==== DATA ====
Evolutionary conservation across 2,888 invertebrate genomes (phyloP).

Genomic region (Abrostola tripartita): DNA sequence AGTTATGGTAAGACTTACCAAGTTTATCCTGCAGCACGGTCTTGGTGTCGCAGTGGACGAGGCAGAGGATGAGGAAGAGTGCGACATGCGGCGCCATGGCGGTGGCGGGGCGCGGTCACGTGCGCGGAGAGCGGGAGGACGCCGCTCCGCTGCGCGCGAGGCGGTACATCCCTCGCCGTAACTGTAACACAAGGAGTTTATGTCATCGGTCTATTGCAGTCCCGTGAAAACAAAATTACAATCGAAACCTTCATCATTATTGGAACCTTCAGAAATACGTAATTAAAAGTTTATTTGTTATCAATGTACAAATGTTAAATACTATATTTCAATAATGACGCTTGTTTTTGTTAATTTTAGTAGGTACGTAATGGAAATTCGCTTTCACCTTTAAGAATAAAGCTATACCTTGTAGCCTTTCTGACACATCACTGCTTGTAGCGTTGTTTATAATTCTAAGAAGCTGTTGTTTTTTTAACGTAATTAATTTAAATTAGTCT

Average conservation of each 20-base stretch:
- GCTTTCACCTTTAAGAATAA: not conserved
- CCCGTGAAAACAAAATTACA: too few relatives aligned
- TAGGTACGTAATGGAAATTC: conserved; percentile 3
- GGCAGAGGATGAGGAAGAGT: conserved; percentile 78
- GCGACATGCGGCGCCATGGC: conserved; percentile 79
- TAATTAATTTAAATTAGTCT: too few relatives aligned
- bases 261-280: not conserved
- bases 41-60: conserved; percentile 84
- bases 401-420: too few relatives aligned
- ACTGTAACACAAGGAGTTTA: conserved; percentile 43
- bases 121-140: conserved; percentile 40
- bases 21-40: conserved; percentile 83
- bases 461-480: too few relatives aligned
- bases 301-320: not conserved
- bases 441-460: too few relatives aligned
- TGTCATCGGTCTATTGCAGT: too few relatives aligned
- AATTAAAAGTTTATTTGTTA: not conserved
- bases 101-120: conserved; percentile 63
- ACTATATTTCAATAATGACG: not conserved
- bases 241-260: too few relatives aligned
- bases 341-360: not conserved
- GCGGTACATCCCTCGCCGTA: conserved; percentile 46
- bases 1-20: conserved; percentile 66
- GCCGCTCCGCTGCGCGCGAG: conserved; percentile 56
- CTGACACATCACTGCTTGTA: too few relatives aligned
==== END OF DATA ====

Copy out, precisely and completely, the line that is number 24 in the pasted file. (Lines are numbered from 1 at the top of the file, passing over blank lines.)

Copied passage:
- bases 341-360: not conserved